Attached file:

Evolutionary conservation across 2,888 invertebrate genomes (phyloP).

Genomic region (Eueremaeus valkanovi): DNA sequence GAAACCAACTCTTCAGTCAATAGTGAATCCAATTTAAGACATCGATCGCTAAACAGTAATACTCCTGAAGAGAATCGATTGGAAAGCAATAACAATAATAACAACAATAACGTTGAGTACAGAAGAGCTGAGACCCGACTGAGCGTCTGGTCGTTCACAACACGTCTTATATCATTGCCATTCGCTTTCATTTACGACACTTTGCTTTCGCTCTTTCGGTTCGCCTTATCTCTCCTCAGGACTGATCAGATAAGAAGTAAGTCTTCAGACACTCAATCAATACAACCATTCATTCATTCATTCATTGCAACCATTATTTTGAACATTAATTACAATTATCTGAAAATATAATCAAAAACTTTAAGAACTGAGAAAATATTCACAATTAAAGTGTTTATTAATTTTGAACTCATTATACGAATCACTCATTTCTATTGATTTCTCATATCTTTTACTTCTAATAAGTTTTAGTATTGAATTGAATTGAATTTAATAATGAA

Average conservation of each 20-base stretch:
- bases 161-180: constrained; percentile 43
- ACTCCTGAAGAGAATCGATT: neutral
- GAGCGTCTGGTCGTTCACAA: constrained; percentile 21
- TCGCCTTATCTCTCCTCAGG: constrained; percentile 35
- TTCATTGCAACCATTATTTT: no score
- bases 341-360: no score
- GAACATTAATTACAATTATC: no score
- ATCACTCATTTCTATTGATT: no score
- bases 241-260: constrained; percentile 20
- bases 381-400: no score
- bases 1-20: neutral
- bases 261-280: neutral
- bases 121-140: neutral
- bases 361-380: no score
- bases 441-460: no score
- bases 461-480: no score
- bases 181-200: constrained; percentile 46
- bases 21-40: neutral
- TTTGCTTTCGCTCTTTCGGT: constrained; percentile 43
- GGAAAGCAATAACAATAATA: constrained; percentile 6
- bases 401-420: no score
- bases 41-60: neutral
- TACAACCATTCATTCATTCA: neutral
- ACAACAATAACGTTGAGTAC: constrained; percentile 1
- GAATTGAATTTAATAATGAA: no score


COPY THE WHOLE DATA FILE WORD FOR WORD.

Evolutionary conservation across 2,888 invertebrate genomes (phyloP).

Genomic region (Eueremaeus valkanovi): DNA sequence GAAACCAACTCTTCAGTCAATAGTGAATCCAATTTAAGACATCGATCGCTAAACAGTAATACTCCTGAAGAGAATCGATTGGAAAGCAATAACAATAATAACAACAATAACGTTGAGTACAGAAGAGCTGAGACCCGACTGAGCGTCTGGTCGTTCACAACACGTCTTATATCATTGCCATTCGCTTTCATTTACGACACTTTGCTTTCGCTCTTTCGGTTCGCCTTATCTCTCCTCAGGACTGATCAGATAAGAAGTAAGTCTTCAGACACTCAATCAATACAACCATTCATTCATTCATTCATTGCAACCATTATTTTGAACATTAATTACAATTATCTGAAAATATAATCAAAAACTTTAAGAACTGAGAAAATATTCACAATTAAAGTGTTTATTAATTTTGAACTCATTATACGAATCACTCATTTCTATTGATTTCTCATATCTTTTACTTCTAATAAGTTTTAGTATTGAATTGAATTGAATTTAATAATGAA

Average conservation of each 20-base stretch:
- bases 161-180: constrained; percentile 43
- ACTCCTGAAGAGAATCGATT: neutral
- GAGCGTCTGGTCGTTCACAA: constrained; percentile 21
- TCGCCTTATCTCTCCTCAGG: constrained; percentile 35
- TTCATTGCAACCATTATTTT: no score
- bases 341-360: no score
- GAACATTAATTACAATTATC: no score
- ATCACTCATTTCTATTGATT: no score
- bases 241-260: constrained; percentile 20
- bases 381-400: no score
- bases 1-20: neutral
- bases 261-280: neutral
- bases 121-140: neutral
- bases 361-380: no score
- bases 441-460: no score
- bases 461-480: no score
- bases 181-200: constrained; percentile 46
- bases 21-40: neutral
- TTTGCTTTCGCTCTTTCGGT: constrained; percentile 43
- GGAAAGCAATAACAATAATA: constrained; percentile 6
- bases 401-420: no score
- bases 41-60: neutral
- TACAACCATTCATTCATTCA: neutral
- ACAACAATAACGTTGAGTAC: constrained; percentile 1
- GAATTGAATTTAATAATGAA: no score